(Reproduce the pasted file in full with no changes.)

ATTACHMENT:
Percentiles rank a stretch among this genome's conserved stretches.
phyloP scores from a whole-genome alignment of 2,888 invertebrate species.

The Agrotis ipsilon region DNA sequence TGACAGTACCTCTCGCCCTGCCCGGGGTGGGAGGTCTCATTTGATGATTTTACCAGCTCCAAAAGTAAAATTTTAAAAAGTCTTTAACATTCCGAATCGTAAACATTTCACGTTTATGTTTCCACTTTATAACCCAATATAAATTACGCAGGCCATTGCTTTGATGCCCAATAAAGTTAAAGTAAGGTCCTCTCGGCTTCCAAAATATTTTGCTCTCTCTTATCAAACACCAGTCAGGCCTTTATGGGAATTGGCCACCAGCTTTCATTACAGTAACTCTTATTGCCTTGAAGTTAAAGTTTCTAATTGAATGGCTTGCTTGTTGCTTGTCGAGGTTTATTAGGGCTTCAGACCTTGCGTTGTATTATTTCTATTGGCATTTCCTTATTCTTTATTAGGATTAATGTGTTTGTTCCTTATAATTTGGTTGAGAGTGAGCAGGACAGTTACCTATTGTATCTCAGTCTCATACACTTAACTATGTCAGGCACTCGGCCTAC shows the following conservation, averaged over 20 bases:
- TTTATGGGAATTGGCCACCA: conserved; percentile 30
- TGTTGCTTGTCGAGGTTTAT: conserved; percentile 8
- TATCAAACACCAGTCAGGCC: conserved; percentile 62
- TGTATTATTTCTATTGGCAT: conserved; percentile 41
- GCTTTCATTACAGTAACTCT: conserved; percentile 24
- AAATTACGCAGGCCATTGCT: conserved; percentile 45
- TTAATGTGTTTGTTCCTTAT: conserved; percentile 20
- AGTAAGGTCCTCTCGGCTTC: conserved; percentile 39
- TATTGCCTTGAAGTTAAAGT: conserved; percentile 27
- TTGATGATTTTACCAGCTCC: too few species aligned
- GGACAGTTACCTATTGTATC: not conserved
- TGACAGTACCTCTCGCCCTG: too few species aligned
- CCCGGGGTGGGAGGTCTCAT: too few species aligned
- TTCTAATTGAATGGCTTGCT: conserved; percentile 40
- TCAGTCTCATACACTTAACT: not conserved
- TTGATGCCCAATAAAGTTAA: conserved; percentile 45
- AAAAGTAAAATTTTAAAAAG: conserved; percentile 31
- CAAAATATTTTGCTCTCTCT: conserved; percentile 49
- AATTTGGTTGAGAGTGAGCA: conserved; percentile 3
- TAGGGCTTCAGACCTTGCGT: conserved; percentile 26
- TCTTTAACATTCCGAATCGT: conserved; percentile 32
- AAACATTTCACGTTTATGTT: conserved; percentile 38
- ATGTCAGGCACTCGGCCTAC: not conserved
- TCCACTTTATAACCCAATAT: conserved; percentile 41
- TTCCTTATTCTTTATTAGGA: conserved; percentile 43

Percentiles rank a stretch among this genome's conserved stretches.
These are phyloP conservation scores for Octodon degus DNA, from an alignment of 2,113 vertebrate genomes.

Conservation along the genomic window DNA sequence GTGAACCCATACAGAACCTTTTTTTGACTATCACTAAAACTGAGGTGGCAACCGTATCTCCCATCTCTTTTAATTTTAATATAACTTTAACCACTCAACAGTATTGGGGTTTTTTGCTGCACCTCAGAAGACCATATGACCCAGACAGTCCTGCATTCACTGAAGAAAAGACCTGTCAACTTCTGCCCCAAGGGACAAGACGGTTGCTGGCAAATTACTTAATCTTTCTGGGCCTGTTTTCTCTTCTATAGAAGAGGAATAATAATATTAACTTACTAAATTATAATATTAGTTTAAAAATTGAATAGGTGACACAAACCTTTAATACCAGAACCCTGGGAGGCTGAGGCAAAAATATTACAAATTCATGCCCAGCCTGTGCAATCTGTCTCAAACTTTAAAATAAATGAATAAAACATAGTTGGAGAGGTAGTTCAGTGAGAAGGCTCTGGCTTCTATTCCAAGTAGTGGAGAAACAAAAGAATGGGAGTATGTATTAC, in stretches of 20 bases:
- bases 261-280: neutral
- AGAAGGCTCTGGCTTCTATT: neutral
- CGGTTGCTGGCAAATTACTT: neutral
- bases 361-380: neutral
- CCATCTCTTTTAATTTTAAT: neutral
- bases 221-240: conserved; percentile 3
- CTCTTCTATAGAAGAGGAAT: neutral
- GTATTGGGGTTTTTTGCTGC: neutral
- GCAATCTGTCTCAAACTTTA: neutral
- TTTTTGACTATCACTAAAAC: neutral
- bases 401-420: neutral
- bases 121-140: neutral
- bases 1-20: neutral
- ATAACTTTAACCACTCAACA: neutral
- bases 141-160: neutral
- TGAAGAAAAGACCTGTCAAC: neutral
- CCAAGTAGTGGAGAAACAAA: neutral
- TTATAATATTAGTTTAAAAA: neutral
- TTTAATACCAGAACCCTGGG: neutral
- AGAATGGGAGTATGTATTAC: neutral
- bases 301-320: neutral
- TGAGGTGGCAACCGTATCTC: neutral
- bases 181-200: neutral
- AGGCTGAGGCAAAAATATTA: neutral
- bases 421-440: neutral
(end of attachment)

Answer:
Percentiles rank a stretch among this genome's conserved stretches.
phyloP scores from a whole-genome alignment of 2,888 invertebrate species.

The Agrotis ipsilon region DNA sequence TGACAGTACCTCTCGCCCTGCCCGGGGTGGGAGGTCTCATTTGATGATTTTACCAGCTCCAAAAGTAAAATTTTAAAAAGTCTTTAACATTCCGAATCGTAAACATTTCACGTTTATGTTTCCACTTTATAACCCAATATAAATTACGCAGGCCATTGCTTTGATGCCCAATAAAGTTAAAGTAAGGTCCTCTCGGCTTCCAAAATATTTTGCTCTCTCTTATCAAACACCAGTCAGGCCTTTATGGGAATTGGCCACCAGCTTTCATTACAGTAACTCTTATTGCCTTGAAGTTAAAGTTTCTAATTGAATGGCTTGCTTGTTGCTTGTCGAGGTTTATTAGGGCTTCAGACCTTGCGTTGTATTATTTCTATTGGCATTTCCTTATTCTTTATTAGGATTAATGTGTTTGTTCCTTATAATTTGGTTGAGAGTGAGCAGGACAGTTACCTATTGTATCTCAGTCTCATACACTTAACTATGTCAGGCACTCGGCCTAC shows the following conservation, averaged over 20 bases:
- TTTATGGGAATTGGCCACCA: conserved; percentile 30
- TGTTGCTTGTCGAGGTTTAT: conserved; percentile 8
- TATCAAACACCAGTCAGGCC: conserved; percentile 62
- TGTATTATTTCTATTGGCAT: conserved; percentile 41
- GCTTTCATTACAGTAACTCT: conserved; percentile 24
- AAATTACGCAGGCCATTGCT: conserved; percentile 45
- TTAATGTGTTTGTTCCTTAT: conserved; percentile 20
- AGTAAGGTCCTCTCGGCTTC: conserved; percentile 39
- TATTGCCTTGAAGTTAAAGT: conserved; percentile 27
- TTGATGATTTTACCAGCTCC: too few species aligned
- GGACAGTTACCTATTGTATC: not conserved
- TGACAGTACCTCTCGCCCTG: too few species aligned
- CCCGGGGTGGGAGGTCTCAT: too few species aligned
- TTCTAATTGAATGGCTTGCT: conserved; percentile 40
- TCAGTCTCATACACTTAACT: not conserved
- TTGATGCCCAATAAAGTTAA: conserved; percentile 45
- AAAAGTAAAATTTTAAAAAG: conserved; percentile 31
- CAAAATATTTTGCTCTCTCT: conserved; percentile 49
- AATTTGGTTGAGAGTGAGCA: conserved; percentile 3
- TAGGGCTTCAGACCTTGCGT: conserved; percentile 26
- TCTTTAACATTCCGAATCGT: conserved; percentile 32
- AAACATTTCACGTTTATGTT: conserved; percentile 38
- ATGTCAGGCACTCGGCCTAC: not conserved
- TCCACTTTATAACCCAATAT: conserved; percentile 41
- TTCCTTATTCTTTATTAGGA: conserved; percentile 43

Percentiles rank a stretch among this genome's conserved stretches.
These are phyloP conservation scores for Octodon degus DNA, from an alignment of 2,113 vertebrate genomes.

Conservation along the genomic window DNA sequence GTGAACCCATACAGAACCTTTTTTTGACTATCACTAAAACTGAGGTGGCAACCGTATCTCCCATCTCTTTTAATTTTAATATAACTTTAACCACTCAACAGTATTGGGGTTTTTTGCTGCACCTCAGAAGACCATATGACCCAGACAGTCCTGCATTCACTGAAGAAAAGACCTGTCAACTTCTGCCCCAAGGGACAAGACGGTTGCTGGCAAATTACTTAATCTTTCTGGGCCTGTTTTCTCTTCTATAGAAGAGGAATAATAATATTAACTTACTAAATTATAATATTAGTTTAAAAATTGAATAGGTGACACAAACCTTTAATACCAGAACCCTGGGAGGCTGAGGCAAAAATATTACAAATTCATGCCCAGCCTGTGCAATCTGTCTCAAACTTTAAAATAAATGAATAAAACATAGTTGGAGAGGTAGTTCAGTGAGAAGGCTCTGGCTTCTATTCCAAGTAGTGGAGAAACAAAAGAATGGGAGTATGTATTAC, in stretches of 20 bases:
- bases 261-280: neutral
- AGAAGGCTCTGGCTTCTATT: neutral
- CGGTTGCTGGCAAATTACTT: neutral
- bases 361-380: neutral
- CCATCTCTTTTAATTTTAAT: neutral
- bases 221-240: conserved; percentile 3
- CTCTTCTATAGAAGAGGAAT: neutral
- GTATTGGGGTTTTTTGCTGC: neutral
- GCAATCTGTCTCAAACTTTA: neutral
- TTTTTGACTATCACTAAAAC: neutral
- bases 401-420: neutral
- bases 121-140: neutral
- bases 1-20: neutral
- ATAACTTTAACCACTCAACA: neutral
- bases 141-160: neutral
- TGAAGAAAAGACCTGTCAAC: neutral
- CCAAGTAGTGGAGAAACAAA: neutral
- TTATAATATTAGTTTAAAAA: neutral
- TTTAATACCAGAACCCTGGG: neutral
- AGAATGGGAGTATGTATTAC: neutral
- bases 301-320: neutral
- TGAGGTGGCAACCGTATCTC: neutral
- bases 181-200: neutral
- AGGCTGAGGCAAAAATATTA: neutral
- bases 421-440: neutral